Act third is opened by the heroine, still injured, still inconsolable, and still clad in the polka jacket and white slip. She is a very nice little woman, this heroine, with a melodious, genteel-comedy-voice, trim aneles, and a habit of catching her breath in the most pathetic manner, at least a dozen times in the course of one soliloquy. While she is still occupied in assuring us that she is the most forlorn and miserable woman on the face of the earth, she is suddenly interrupted by the entrance of no less a person than the Curate himself. We have seen nothing of the reverend gentleman throughout the second act; but "h'Adam" has casually informed us, that his time has been passed at his parsonage, "sittun with his 'ed between his knees, sobbun!" Having now got tired of this slightly gymnastic method of indulging in parental grief, he has set forth to seek his lost daughter, and has accidentally stopped at the very inn where she has taken refuge. Nothing can be more piteous than his present appearance; he is considerably more drunk than when we last beheld him, and is proportionally more grimly dignified in his manners, and more infinitely indefinite in his mode of expressing himself. A streak of burnt cork running down each side of his nose, shows us how deeply grief has increased the wrinkles of age; and our pity for him reaches its climax when he casts his clerical hat on the floor, drops drowsily into a chair, and begins to pray thus: "Oh heabben ! hear a solemn and a solid prayer - hear a solemn heart who wants to embrace his darling Fanny!"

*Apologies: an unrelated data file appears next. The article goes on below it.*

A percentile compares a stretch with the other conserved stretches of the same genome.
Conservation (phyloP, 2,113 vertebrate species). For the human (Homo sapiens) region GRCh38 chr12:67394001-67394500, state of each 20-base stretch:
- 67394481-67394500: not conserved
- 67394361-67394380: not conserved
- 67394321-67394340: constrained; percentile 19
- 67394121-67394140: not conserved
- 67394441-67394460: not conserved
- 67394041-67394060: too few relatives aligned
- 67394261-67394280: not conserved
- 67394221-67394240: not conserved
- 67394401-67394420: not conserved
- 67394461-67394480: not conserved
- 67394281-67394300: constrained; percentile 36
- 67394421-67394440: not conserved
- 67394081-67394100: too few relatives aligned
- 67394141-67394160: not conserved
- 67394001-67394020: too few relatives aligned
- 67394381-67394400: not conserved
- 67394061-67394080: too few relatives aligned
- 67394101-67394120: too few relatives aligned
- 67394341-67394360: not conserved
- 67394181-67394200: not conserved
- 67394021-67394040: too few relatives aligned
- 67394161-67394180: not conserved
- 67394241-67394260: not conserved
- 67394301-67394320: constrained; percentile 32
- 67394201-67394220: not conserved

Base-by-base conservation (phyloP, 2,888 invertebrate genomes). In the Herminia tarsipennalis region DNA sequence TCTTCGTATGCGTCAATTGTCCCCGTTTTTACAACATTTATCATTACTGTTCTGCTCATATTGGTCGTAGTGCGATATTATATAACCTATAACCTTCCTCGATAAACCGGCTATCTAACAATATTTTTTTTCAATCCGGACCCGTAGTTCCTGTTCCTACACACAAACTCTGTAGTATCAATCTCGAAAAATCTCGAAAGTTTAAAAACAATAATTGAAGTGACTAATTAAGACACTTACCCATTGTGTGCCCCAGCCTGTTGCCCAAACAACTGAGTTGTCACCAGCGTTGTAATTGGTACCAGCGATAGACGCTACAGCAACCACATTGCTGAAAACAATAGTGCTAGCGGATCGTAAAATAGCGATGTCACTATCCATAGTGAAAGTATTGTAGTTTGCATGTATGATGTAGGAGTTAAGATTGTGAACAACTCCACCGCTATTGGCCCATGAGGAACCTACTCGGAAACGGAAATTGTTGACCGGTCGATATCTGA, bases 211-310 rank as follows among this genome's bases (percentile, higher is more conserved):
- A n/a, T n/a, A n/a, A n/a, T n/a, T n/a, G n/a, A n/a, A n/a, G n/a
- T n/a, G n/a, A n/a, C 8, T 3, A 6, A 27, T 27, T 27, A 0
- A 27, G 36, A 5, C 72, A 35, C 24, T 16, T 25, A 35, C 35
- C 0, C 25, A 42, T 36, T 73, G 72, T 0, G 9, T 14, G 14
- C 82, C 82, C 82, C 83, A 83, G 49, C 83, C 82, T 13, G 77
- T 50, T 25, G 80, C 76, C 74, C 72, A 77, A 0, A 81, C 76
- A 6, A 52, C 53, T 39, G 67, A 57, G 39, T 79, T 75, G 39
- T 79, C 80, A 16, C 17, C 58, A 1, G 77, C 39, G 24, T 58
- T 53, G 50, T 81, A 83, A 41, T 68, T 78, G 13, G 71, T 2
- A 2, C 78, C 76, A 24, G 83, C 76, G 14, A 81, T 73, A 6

Meanwhile, the lost daughter is hiding behind the forlorn father's chair; an awful and convenient darkness being thrown on the stage by the introduction of a plank between the actors and the tallow candles. In this striking situation, Miss Fanny tells her own story, and pleads her own cause as a stranger, under disguise of the darkness. Her first advances being rather severely received by the reverend gentleman - who never turns round to see who it is that is speaking to him, and has not, therefore, the least idea that it is his own daughter - Fanny rushes off in despair, without discovering herself; and the Parson, forgetting to take away his hat with him, staggers out at the opposite side to continue his journey, uttering as he goes the following profound moral observation: - "No soul so lost to Nature, but must be lost eternally - my 'art is broken!"